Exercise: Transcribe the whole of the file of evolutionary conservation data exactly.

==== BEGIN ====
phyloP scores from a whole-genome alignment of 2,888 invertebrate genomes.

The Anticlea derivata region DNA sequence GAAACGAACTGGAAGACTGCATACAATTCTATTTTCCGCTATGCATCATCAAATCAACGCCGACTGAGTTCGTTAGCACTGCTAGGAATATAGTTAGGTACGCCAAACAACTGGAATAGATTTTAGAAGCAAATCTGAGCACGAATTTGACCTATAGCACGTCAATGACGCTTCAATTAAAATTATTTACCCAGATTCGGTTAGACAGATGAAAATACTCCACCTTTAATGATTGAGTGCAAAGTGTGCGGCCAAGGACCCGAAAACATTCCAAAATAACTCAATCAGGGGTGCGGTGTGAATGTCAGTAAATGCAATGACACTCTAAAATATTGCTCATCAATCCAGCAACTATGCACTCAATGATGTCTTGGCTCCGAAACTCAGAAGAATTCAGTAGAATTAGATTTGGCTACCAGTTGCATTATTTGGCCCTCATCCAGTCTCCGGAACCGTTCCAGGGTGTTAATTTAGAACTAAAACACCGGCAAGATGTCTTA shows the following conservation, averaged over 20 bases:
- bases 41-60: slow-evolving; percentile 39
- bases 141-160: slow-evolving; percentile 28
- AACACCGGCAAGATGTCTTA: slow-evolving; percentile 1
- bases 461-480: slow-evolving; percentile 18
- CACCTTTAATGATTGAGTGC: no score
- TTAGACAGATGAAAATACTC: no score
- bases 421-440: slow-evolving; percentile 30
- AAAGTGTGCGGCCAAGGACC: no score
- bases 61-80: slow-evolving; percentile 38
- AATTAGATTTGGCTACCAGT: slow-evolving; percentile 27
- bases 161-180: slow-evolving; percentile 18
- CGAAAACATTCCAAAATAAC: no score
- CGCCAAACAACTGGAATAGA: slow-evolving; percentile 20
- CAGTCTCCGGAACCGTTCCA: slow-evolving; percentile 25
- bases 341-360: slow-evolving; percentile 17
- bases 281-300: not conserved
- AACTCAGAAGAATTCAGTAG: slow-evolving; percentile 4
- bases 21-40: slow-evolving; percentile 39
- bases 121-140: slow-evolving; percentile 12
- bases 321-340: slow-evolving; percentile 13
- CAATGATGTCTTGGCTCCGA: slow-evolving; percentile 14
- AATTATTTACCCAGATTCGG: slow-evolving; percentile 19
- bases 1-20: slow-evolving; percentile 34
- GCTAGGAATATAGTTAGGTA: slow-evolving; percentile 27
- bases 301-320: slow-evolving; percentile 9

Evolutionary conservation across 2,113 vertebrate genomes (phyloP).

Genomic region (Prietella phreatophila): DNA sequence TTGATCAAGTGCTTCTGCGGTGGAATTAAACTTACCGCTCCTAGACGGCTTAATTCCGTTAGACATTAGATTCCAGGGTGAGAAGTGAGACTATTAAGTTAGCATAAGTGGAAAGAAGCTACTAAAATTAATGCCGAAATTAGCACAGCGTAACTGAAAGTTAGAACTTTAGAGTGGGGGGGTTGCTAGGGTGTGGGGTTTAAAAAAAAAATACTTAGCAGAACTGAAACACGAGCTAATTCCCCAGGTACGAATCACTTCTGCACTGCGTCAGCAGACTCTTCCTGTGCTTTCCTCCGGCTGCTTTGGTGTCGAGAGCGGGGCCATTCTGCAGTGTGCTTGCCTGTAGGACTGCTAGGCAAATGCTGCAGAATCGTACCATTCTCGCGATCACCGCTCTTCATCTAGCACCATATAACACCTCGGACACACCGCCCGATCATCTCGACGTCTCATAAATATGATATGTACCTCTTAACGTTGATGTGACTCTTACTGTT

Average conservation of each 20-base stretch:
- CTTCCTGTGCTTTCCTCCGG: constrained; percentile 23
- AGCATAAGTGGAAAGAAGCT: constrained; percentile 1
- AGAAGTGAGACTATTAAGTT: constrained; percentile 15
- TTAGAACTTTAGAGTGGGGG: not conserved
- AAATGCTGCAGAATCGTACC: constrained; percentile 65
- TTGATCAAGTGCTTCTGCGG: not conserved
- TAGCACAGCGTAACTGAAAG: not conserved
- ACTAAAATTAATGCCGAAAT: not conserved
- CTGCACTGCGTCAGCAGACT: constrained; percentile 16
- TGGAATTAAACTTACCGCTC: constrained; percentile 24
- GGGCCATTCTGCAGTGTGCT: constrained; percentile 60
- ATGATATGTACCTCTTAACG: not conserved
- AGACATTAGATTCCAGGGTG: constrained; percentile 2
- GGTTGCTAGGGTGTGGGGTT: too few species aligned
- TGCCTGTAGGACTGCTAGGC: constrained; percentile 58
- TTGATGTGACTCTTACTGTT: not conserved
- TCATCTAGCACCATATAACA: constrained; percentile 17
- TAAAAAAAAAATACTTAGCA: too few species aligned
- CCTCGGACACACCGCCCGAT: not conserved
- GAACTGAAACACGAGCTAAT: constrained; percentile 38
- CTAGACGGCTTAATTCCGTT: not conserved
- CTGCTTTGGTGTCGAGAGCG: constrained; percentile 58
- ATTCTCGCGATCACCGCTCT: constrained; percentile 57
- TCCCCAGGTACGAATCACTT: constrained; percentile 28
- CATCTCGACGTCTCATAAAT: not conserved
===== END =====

phyloP scores from a whole-genome alignment of 2,888 invertebrate genomes.

The Anticlea derivata region DNA sequence GAAACGAACTGGAAGACTGCATACAATTCTATTTTCCGCTATGCATCATCAAATCAACGCCGACTGAGTTCGTTAGCACTGCTAGGAATATAGTTAGGTACGCCAAACAACTGGAATAGATTTTAGAAGCAAATCTGAGCACGAATTTGACCTATAGCACGTCAATGACGCTTCAATTAAAATTATTTACCCAGATTCGGTTAGACAGATGAAAATACTCCACCTTTAATGATTGAGTGCAAAGTGTGCGGCCAAGGACCCGAAAACATTCCAAAATAACTCAATCAGGGGTGCGGTGTGAATGTCAGTAAATGCAATGACACTCTAAAATATTGCTCATCAATCCAGCAACTATGCACTCAATGATGTCTTGGCTCCGAAACTCAGAAGAATTCAGTAGAATTAGATTTGGCTACCAGTTGCATTATTTGGCCCTCATCCAGTCTCCGGAACCGTTCCAGGGTGTTAATTTAGAACTAAAACACCGGCAAGATGTCTTA shows the following conservation, averaged over 20 bases:
- bases 41-60: slow-evolving; percentile 39
- bases 141-160: slow-evolving; percentile 28
- AACACCGGCAAGATGTCTTA: slow-evolving; percentile 1
- bases 461-480: slow-evolving; percentile 18
- CACCTTTAATGATTGAGTGC: no score
- TTAGACAGATGAAAATACTC: no score
- bases 421-440: slow-evolving; percentile 30
- AAAGTGTGCGGCCAAGGACC: no score
- bases 61-80: slow-evolving; percentile 38
- AATTAGATTTGGCTACCAGT: slow-evolving; percentile 27
- bases 161-180: slow-evolving; percentile 18
- CGAAAACATTCCAAAATAAC: no score
- CGCCAAACAACTGGAATAGA: slow-evolving; percentile 20
- CAGTCTCCGGAACCGTTCCA: slow-evolving; percentile 25
- bases 341-360: slow-evolving; percentile 17
- bases 281-300: not conserved
- AACTCAGAAGAATTCAGTAG: slow-evolving; percentile 4
- bases 21-40: slow-evolving; percentile 39
- bases 121-140: slow-evolving; percentile 12
- bases 321-340: slow-evolving; percentile 13
- CAATGATGTCTTGGCTCCGA: slow-evolving; percentile 14
- AATTATTTACCCAGATTCGG: slow-evolving; percentile 19
- bases 1-20: slow-evolving; percentile 34
- GCTAGGAATATAGTTAGGTA: slow-evolving; percentile 27
- bases 301-320: slow-evolving; percentile 9

Evolutionary conservation across 2,113 vertebrate genomes (phyloP).

Genomic region (Prietella phreatophila): DNA sequence TTGATCAAGTGCTTCTGCGGTGGAATTAAACTTACCGCTCCTAGACGGCTTAATTCCGTTAGACATTAGATTCCAGGGTGAGAAGTGAGACTATTAAGTTAGCATAAGTGGAAAGAAGCTACTAAAATTAATGCCGAAATTAGCACAGCGTAACTGAAAGTTAGAACTTTAGAGTGGGGGGGTTGCTAGGGTGTGGGGTTTAAAAAAAAAATACTTAGCAGAACTGAAACACGAGCTAATTCCCCAGGTACGAATCACTTCTGCACTGCGTCAGCAGACTCTTCCTGTGCTTTCCTCCGGCTGCTTTGGTGTCGAGAGCGGGGCCATTCTGCAGTGTGCTTGCCTGTAGGACTGCTAGGCAAATGCTGCAGAATCGTACCATTCTCGCGATCACCGCTCTTCATCTAGCACCATATAACACCTCGGACACACCGCCCGATCATCTCGACGTCTCATAAATATGATATGTACCTCTTAACGTTGATGTGACTCTTACTGTT

Average conservation of each 20-base stretch:
- CTTCCTGTGCTTTCCTCCGG: constrained; percentile 23
- AGCATAAGTGGAAAGAAGCT: constrained; percentile 1
- AGAAGTGAGACTATTAAGTT: constrained; percentile 15
- TTAGAACTTTAGAGTGGGGG: not conserved
- AAATGCTGCAGAATCGTACC: constrained; percentile 65
- TTGATCAAGTGCTTCTGCGG: not conserved
- TAGCACAGCGTAACTGAAAG: not conserved
- ACTAAAATTAATGCCGAAAT: not conserved
- CTGCACTGCGTCAGCAGACT: constrained; percentile 16
- TGGAATTAAACTTACCGCTC: constrained; percentile 24
- GGGCCATTCTGCAGTGTGCT: constrained; percentile 60
- ATGATATGTACCTCTTAACG: not conserved
- AGACATTAGATTCCAGGGTG: constrained; percentile 2
- GGTTGCTAGGGTGTGGGGTT: too few species aligned
- TGCCTGTAGGACTGCTAGGC: constrained; percentile 58
- TTGATGTGACTCTTACTGTT: not conserved
- TCATCTAGCACCATATAACA: constrained; percentile 17
- TAAAAAAAAAATACTTAGCA: too few species aligned
- CCTCGGACACACCGCCCGAT: not conserved
- GAACTGAAACACGAGCTAAT: constrained; percentile 38
- CTAGACGGCTTAATTCCGTT: not conserved
- CTGCTTTGGTGTCGAGAGCG: constrained; percentile 58
- ATTCTCGCGATCACCGCTCT: constrained; percentile 57
- TCCCCAGGTACGAATCACTT: constrained; percentile 28
- CATCTCGACGTCTCATAAAT: not conserved